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The image is entitled "“The Library: Roaring Into the Future” by Eric Drooker and it depicts the two famous lions, Patience and Fortitude, protecting the entry to the Main Building of the New York Public Library (the Stephen A. Schwartzman building) currently celebrating its hundredth birthday.
Beautiful, but gloomy. Is this what the future holds for public libraries, all libraries?
More from the New Yorker (there is no accompanying article.)
WASHINGTON, D.C.– The Improving Literacy Through School Libraries program was zeroed out under the Department of Education’s allocation for FY2011 funding (PDF), released today.
Improving Literacy Through School Libraries is the only federal program solely for our nation’s school libraries. This program supports local education agencies in improving reading achievement by providing students with increased access to up-to-date school library materials; well-equipped, technologically advanced school libraries; and professionally certified school librarians.
“This decision shows that school libraries have been abandoned by President Obama and the Department of Education,” Emily Sheketoff, executive director of the American Library Association (ALA) Washington Office, said.
“The Department has withdrawn funding for numerous successful literacy programs in order to launch new initiatives to bolster science, technology, engineering, and math education. Apparently, what the Department of Education fails to realize is that the literacy and research skills students develop through an effective school library program are the very building blocks of STEM education. Withdrawing support from this crucial area of education is an astounding misstep by an Administration that purports to be a champion of education reform.” -- Read More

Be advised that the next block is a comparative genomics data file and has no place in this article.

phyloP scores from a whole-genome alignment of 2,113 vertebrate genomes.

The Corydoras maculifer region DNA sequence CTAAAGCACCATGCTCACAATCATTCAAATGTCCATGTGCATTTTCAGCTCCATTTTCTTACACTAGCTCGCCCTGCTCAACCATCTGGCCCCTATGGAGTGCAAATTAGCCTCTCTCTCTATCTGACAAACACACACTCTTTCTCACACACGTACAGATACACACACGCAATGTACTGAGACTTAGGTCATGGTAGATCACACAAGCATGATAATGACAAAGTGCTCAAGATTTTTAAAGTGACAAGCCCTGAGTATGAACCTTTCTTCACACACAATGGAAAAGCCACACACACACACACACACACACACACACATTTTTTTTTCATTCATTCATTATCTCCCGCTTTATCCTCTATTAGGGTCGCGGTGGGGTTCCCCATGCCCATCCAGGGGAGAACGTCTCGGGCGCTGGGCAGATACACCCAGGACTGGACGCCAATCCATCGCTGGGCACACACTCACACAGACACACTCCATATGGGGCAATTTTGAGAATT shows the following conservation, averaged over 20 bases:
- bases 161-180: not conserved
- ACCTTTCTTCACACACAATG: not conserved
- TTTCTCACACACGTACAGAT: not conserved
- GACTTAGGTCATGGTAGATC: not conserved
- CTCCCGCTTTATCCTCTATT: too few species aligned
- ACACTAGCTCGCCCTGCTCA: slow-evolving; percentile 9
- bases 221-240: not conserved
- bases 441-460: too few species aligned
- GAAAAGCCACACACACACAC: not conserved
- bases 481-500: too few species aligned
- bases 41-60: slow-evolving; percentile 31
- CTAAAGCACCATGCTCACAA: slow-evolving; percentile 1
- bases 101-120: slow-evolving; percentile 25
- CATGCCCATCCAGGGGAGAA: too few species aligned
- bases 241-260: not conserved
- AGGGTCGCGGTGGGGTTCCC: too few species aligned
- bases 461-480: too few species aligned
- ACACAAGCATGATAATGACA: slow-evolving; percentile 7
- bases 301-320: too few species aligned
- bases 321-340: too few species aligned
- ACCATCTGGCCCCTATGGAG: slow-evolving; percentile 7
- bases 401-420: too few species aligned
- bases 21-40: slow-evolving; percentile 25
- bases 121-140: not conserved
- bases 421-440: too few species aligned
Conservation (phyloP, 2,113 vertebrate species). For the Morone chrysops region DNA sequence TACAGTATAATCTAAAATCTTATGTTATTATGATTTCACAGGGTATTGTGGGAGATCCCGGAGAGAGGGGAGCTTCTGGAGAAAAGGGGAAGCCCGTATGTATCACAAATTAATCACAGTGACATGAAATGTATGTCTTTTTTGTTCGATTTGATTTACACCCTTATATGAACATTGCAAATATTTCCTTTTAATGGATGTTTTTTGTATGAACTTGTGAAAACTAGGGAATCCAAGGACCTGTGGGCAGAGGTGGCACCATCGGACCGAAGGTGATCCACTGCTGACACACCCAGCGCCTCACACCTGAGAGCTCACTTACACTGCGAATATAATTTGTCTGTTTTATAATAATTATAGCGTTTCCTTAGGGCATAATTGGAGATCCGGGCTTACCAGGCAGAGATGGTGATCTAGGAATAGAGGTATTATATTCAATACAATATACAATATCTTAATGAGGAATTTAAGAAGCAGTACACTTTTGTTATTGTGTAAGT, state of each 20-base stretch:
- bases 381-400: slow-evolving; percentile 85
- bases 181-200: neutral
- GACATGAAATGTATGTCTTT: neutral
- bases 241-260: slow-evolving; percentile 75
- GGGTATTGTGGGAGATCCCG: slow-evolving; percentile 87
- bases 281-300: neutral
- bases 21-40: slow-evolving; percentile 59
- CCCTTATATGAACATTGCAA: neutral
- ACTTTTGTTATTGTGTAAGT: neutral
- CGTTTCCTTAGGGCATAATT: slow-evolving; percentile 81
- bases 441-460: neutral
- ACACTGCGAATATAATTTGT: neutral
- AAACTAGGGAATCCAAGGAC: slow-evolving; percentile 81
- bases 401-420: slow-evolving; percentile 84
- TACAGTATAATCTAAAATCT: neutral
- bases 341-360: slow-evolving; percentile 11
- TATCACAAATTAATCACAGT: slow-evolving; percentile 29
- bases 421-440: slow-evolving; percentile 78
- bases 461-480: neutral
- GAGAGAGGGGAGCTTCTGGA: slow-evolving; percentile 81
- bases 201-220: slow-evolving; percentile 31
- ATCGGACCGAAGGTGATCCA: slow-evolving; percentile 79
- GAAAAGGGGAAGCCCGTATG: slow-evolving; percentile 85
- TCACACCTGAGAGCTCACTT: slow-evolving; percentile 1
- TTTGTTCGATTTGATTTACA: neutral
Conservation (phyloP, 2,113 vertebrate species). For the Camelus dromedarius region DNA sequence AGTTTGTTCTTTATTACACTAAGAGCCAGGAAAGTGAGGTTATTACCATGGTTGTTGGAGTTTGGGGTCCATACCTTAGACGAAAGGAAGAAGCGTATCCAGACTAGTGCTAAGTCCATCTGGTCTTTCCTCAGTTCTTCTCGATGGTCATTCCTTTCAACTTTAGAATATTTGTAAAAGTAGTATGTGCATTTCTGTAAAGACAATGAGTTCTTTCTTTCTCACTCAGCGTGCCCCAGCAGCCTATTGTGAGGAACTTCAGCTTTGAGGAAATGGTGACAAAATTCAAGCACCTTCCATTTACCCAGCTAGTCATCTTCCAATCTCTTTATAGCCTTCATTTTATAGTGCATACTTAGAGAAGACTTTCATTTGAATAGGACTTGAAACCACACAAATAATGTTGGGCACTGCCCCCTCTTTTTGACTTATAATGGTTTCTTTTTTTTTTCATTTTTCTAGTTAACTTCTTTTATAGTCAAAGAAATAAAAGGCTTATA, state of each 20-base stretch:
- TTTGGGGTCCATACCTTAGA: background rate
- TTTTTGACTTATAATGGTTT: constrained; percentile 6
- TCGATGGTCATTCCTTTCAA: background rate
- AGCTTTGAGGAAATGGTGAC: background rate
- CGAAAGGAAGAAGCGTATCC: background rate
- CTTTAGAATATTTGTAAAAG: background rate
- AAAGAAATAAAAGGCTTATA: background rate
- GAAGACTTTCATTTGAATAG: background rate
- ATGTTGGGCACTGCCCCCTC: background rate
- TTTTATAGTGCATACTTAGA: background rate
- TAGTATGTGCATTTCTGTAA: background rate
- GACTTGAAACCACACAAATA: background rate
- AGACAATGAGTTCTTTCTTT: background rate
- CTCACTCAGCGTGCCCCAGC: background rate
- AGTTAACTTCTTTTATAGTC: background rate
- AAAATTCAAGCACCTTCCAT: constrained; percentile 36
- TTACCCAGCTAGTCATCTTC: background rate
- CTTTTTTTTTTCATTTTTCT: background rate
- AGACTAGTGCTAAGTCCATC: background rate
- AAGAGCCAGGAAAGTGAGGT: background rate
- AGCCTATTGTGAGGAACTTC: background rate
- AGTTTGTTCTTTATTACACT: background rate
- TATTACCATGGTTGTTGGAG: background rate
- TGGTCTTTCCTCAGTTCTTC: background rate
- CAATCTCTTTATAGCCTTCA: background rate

(Posted early by direction of The Producer)
This week's episode features an interview with Patrick Frey of Patterico's Pontifications about the recent Blogger disruption and an unseemly incident that arose from it. An essay and a news miscellany are also featured.
Ed Bott: Blogger outage makes case against cloud-only strategy
Instapundit on the outage at the Ann Althouse blog
Patterico: On nitecruzr and the memory hole
Patterico: The full support thread saved from expurgation
Google's copy of the support thread with expurgations
bin Laden and mechanical backhaul for e-mail
The Register on the bin Laden e-mail cache
Wizzy Digital Courier, a lab set-up solution that can use mechanical backhaul
Evan Prodromou highlighting the launch of Open Font Library and Open Clip Art Library 3.0
Dave Winer on super-injunctions
GigaOm on super-injunctions
Dave Winer on Web 2.0 Expiration Date
National Review Online's Media Blog on New York Times online traffic
Library of Congress press office announcing awards in federal librarianship
CBC News: Kutcher to join Two and a Half Mean
19:36 minutes (8.98 MB)
Excluding United States Government content incorporated herein, LISTen: An LISNews.org Program -- Episode #153 by The Air Staff of Erie Looking Productions is licensed under a Creative Commons Attribution-ShareAlike 3.0 Unported License. -- Read More
What Gingrich reveals in his many book reviews
Along with college professor and bestselling author, the former Republican Speaker of the House added presidential candidate to his resume today. But if Gingrich wished, he might also include his ranking as an Amazon.com “top reviewer.” Indeed, he hit his peak in 2004 rising into the top 500 of the site’s reviewers, based on how often readers found his reviews helpful. Since then his ranking has slipped, and he hasn’t posted a review since 2008.